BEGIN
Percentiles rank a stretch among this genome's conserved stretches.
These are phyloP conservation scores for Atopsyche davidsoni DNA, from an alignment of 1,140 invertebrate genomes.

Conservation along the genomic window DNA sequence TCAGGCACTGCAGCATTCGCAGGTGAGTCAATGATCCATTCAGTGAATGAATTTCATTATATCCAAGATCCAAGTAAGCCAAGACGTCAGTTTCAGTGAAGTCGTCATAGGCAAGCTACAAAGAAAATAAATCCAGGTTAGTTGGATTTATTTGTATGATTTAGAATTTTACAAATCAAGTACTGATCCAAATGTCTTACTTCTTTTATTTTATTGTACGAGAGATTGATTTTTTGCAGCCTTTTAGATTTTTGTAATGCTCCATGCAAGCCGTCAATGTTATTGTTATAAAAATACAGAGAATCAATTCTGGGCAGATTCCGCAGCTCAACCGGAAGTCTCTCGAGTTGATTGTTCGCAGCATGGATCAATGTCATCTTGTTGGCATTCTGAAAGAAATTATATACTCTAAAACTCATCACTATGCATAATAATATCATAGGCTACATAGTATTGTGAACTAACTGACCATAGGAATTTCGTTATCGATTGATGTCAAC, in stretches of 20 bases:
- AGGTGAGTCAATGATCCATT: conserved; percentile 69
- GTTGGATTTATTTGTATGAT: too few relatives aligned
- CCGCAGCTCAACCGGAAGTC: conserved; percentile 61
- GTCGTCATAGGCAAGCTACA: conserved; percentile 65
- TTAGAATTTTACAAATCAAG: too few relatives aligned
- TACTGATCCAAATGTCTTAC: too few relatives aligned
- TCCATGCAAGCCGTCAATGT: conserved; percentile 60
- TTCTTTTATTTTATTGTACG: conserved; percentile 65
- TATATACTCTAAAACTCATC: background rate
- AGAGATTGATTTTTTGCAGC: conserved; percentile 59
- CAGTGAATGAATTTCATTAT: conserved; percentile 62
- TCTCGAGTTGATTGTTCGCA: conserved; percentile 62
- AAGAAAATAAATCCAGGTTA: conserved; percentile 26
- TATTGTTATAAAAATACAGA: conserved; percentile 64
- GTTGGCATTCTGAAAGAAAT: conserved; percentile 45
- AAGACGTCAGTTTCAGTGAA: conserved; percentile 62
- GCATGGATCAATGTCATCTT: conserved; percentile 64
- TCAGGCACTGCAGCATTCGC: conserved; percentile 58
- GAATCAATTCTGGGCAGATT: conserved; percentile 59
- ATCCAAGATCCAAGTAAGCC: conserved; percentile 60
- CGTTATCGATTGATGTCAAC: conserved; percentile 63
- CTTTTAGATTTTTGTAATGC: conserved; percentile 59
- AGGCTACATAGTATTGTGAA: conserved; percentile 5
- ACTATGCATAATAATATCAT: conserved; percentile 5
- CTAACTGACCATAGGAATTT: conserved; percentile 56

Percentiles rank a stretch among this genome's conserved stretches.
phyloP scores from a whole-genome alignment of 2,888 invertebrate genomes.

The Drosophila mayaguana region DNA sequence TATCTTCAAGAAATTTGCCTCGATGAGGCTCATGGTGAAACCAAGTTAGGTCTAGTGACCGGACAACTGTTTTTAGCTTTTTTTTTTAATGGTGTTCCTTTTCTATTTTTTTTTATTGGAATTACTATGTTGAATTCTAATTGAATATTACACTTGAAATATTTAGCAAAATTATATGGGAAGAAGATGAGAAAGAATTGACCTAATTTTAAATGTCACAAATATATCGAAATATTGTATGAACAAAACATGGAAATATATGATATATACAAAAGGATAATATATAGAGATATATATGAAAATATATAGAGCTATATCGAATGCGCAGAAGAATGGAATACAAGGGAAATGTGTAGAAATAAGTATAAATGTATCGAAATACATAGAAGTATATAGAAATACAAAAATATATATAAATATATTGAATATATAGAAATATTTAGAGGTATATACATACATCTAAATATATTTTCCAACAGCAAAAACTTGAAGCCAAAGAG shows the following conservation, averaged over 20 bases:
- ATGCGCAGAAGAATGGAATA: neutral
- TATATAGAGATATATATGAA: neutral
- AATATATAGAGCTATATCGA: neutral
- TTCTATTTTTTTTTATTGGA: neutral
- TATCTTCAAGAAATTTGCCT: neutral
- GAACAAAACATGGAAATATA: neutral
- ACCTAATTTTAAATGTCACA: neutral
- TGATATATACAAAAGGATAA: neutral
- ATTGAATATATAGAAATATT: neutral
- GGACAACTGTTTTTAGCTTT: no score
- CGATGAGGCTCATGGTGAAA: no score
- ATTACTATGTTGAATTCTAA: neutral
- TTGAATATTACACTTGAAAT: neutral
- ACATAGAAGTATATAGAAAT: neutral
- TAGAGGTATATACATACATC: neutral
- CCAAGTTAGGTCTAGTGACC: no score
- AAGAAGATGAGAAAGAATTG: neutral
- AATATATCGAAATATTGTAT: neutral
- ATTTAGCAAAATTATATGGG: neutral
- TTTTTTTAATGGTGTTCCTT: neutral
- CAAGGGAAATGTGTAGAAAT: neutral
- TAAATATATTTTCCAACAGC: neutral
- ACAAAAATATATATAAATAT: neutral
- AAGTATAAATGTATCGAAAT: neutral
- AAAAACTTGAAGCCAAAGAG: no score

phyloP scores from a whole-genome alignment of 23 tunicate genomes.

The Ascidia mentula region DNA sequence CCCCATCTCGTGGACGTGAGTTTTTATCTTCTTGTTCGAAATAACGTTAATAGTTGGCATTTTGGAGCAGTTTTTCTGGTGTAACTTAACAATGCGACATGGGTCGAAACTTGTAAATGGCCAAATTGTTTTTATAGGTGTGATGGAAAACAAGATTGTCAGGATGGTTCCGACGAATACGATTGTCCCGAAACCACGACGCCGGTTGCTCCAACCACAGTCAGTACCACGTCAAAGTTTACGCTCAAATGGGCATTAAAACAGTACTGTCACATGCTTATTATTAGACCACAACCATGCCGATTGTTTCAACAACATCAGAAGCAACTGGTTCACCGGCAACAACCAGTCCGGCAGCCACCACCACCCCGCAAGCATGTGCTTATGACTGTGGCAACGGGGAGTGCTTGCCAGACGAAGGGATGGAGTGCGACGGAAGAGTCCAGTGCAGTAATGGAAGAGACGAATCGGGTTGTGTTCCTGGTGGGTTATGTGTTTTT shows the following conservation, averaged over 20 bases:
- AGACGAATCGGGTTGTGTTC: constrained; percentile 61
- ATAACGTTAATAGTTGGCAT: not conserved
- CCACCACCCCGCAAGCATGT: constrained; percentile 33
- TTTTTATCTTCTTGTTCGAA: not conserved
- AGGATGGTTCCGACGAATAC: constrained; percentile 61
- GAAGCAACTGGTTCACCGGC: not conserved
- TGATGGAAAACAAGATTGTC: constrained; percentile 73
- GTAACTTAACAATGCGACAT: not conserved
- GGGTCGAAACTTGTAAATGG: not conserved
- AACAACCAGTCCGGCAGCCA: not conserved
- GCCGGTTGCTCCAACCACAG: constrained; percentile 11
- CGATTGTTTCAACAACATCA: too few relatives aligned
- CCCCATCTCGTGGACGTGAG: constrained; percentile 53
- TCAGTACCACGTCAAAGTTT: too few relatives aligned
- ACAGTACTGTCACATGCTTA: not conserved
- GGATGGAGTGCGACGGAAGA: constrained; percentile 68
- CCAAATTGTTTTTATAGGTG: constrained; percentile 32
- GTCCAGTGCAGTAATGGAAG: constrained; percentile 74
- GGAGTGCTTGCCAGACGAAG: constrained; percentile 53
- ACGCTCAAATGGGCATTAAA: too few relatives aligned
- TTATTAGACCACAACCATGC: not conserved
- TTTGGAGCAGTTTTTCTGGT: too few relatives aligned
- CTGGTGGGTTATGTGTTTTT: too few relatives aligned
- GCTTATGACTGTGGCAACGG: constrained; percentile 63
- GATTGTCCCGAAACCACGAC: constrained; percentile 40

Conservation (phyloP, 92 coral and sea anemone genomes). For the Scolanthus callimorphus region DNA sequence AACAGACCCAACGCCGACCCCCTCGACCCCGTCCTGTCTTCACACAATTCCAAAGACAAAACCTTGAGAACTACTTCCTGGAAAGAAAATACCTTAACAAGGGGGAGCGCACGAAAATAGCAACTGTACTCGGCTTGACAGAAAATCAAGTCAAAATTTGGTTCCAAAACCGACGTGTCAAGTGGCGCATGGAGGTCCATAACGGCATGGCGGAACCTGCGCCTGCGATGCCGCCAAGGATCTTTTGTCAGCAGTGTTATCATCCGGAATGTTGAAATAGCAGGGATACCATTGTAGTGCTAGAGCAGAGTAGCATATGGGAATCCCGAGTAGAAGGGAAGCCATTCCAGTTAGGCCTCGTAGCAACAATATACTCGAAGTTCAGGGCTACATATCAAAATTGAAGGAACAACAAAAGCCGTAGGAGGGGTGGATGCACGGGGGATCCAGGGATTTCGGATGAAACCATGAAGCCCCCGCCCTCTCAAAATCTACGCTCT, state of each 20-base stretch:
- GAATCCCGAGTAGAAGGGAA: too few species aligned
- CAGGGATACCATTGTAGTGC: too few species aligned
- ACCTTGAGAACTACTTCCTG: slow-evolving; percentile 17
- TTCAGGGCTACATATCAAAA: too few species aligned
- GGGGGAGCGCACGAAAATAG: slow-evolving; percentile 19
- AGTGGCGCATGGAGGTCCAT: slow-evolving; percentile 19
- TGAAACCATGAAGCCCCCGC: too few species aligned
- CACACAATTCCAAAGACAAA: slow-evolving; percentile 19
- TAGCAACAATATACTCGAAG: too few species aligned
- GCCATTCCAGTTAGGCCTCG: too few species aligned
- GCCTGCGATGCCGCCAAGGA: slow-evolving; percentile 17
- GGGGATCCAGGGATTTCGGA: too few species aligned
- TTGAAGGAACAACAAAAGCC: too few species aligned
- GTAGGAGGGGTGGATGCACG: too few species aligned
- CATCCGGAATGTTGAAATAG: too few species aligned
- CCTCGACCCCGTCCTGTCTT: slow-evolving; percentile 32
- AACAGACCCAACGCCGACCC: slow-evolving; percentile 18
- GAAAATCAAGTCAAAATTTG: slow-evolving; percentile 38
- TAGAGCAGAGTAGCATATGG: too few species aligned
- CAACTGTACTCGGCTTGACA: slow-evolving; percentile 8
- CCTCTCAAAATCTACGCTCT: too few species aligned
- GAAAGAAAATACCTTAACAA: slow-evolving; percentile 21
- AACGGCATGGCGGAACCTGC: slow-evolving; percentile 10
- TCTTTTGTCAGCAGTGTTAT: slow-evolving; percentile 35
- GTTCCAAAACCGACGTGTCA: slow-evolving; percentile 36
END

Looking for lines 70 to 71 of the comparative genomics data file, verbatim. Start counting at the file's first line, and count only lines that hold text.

- CGATTGTTTCAACAACATCA: too few relatives aligned
- CCCCATCTCGTGGACGTGAG: constrained; percentile 53